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ARS Home » Midwest Area » St. Paul, Minnesota » Soil and Water Management Research » Research » Publications at this Location » Publication #330775

Research Project: Increasing Sustainability and Mitigating Greenhouse Gas Emissions of Food and Biofuel Production Systems of the Upper Midwest U.S.

Location: Soil and Water Management Research

Title: Soil greenhouse gas production: Relations to soil attributes in a sugarcane production area, southern Brazil

Author
item Bicalho, Elton - Sao Paulo State University (UNESP)
item Moitinho, Mara - Sao Paulo State University (UNESP)
item Teixeira, Danial - Sao Paulo State University (UNESP)
item Panosso, Alan - Sao Paulo State University (UNESP)
item Spokas, Kurt
item La Scala Jr, Newton - Sao Paulo State University (UNESP)

Submitted to: Soil Science Society of America Journal
Publication Type: Peer Reviewed Journal
Publication Acceptance Date: 6/5/2017
Publication Date: 6/7/2017
Citation: Bicalho, E.S., Moitinho, M.R., Teixeira, D.B., Panosso, A.R., Spokas, K.A., La Scala Jr., N. 2017. Soil greenhouse gas production: Relations to soil attributes in a sugarcane production area, southern Brazil. Soil Science Society of America Journal. doi:10.2136/sssaj2017.02.0043.

Interpretive Summary: Knowledge of the processes controlling greenhouse gas emissions is critical in understanding processes to reduce agricultural greenhouse gas production. Understanding the fundamental processes will allow mitigation options for gas emissions to be developed for field practices. In this study, we compared the factors influencing greenhouse gas field emission rates along with laboratory measured production rates. Through the analysis of the data, 72% of the field variability was explained by alterations in the physical properties of the soil. The other process, which was characterized through laboratory incubations of soil samples, was the observed CO2 and N2O production potentials which provides a direct assessment of the microbial activity in the soil system. Thereby, these results suggest that the soil physical structure is a major factor in determining the gas emission potential of a particular soil. These results are significant to farmers and policy makers and will assist scientists and engineers in developing improved models for predicting net greenhouse gas emissions. These types of annual tools will be critical for improving soil carbon management.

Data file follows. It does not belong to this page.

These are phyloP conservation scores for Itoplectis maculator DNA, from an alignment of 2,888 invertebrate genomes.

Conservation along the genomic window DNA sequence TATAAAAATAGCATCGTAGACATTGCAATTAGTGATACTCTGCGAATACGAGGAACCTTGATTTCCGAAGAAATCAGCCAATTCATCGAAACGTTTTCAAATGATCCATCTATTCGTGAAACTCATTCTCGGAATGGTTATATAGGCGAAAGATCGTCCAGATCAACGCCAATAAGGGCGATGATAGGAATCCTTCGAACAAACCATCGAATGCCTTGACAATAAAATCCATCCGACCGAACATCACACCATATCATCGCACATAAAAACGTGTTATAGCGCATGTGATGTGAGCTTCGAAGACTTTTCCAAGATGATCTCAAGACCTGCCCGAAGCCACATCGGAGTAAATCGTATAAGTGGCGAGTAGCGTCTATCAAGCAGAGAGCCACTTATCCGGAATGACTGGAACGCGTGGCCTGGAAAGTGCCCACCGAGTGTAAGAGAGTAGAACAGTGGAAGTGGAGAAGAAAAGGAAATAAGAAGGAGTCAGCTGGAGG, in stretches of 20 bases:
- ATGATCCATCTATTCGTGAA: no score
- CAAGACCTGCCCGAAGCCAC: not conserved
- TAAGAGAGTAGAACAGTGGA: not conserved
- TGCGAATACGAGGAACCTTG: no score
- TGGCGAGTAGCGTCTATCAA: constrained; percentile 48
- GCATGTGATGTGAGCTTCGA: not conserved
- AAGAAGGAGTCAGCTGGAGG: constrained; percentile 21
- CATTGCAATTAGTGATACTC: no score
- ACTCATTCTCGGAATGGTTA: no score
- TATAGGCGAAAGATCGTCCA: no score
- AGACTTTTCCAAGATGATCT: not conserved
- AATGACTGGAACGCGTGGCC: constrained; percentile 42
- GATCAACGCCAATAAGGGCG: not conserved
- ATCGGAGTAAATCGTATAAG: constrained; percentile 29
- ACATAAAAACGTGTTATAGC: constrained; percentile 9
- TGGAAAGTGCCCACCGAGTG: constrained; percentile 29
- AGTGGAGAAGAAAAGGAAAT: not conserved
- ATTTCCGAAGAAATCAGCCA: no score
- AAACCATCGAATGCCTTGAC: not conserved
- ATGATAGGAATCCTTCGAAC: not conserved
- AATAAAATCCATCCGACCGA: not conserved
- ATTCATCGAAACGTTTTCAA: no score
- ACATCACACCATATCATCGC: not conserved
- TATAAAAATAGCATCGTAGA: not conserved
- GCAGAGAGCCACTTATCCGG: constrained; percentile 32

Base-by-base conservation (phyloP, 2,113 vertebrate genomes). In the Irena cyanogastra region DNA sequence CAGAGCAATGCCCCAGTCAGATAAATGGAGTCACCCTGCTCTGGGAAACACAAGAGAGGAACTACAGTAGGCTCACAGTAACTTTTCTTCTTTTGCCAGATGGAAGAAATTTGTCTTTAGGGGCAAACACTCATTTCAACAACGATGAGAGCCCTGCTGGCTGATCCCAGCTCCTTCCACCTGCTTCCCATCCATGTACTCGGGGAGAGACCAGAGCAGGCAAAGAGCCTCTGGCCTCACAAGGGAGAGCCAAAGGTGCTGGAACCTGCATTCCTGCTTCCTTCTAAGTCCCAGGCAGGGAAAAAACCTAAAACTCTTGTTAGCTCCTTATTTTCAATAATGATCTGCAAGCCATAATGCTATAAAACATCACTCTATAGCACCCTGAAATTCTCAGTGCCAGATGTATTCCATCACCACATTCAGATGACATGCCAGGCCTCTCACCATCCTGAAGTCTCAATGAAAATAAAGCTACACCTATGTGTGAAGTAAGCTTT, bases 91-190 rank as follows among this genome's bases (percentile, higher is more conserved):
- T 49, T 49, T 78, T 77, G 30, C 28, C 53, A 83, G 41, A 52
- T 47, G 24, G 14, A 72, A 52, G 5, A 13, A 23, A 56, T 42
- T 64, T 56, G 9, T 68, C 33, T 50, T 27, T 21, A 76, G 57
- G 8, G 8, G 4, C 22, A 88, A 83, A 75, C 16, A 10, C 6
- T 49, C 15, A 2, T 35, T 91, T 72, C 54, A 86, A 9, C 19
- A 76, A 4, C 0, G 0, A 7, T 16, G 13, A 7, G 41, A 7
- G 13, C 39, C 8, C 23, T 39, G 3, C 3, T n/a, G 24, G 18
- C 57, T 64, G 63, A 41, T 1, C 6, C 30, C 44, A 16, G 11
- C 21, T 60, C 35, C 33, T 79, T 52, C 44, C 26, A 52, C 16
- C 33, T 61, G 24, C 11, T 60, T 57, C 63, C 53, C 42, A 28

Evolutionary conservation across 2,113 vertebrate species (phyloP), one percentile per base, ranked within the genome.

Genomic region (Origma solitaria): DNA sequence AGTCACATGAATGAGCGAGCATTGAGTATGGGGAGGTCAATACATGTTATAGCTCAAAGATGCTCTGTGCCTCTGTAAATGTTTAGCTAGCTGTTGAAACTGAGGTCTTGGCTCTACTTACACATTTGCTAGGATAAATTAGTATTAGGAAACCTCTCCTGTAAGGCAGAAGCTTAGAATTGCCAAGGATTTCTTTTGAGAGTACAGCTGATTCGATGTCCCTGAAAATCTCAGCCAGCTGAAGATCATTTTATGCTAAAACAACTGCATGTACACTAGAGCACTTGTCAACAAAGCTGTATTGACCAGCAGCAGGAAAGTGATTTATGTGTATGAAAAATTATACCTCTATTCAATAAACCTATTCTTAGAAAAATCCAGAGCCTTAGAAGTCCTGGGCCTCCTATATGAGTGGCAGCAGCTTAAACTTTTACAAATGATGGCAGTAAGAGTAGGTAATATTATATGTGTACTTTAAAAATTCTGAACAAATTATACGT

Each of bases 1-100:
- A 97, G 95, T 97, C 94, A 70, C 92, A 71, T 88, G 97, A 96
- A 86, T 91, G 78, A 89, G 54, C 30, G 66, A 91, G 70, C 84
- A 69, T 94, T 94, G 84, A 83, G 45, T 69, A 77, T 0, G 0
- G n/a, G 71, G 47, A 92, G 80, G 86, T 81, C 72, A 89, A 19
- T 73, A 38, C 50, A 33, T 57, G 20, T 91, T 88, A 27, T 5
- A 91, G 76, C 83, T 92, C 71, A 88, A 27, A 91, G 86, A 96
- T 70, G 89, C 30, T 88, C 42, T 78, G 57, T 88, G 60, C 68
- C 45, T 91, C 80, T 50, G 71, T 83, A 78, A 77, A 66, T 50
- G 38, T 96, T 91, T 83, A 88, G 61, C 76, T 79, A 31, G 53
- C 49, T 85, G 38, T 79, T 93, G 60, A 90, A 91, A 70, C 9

Technical Abstract: The production of the main soil greenhouse gases (GHG: CO2, CH4 and N2O) is influenced by agricultural practices that cause changes in soil physical, chemical and biological attributes, directly affecting their emission to the atmosphere. The aim of this study was to investigate the infield soil CO2 emissions (FCO2) and the soil CO2, CH4 and N2O production potentials (PCO2, PCH4 and PN2O, respectively) in laboratory conditions, and their relationship to soil attributes in a mechanically harvested sugarcane area. FCO2 presented an infield average emission value of 1.19 µmol CO2 m-2 s-1, while GHG production in laboratory was 2.34 µg C–CO2 g-1 d-1 and 0.20 ng N–N2O g-1 d-1 for PCO2 and PN2O, respectively. No significant production or oxidation was observed for CH4. The factor analysis showed the formation of two independent processes that explained almost 72% of the total variance observed in the data. The first process was related to the transport of FCO2 and its relation to soil physical attributes, such as microporosity, macroporosity, the C/N ratio, soil moisture and soil bulk density, showing the dependence between FCO2 and soil porosity. The second process was related to the soil CO2 and N2O production potentials in laboratory conditions and their relation to soil chemical attributes, such as sum of bases, pH and available phosphorus, which affect the microbial activity and contributes to the GHG production. Although presented as independent, these processes are coupled and occur simultaneously in the soil, in addition to provide information about their variability, showing if the infield emissions are due to the gas transport processes or soil carbon levels and their quality.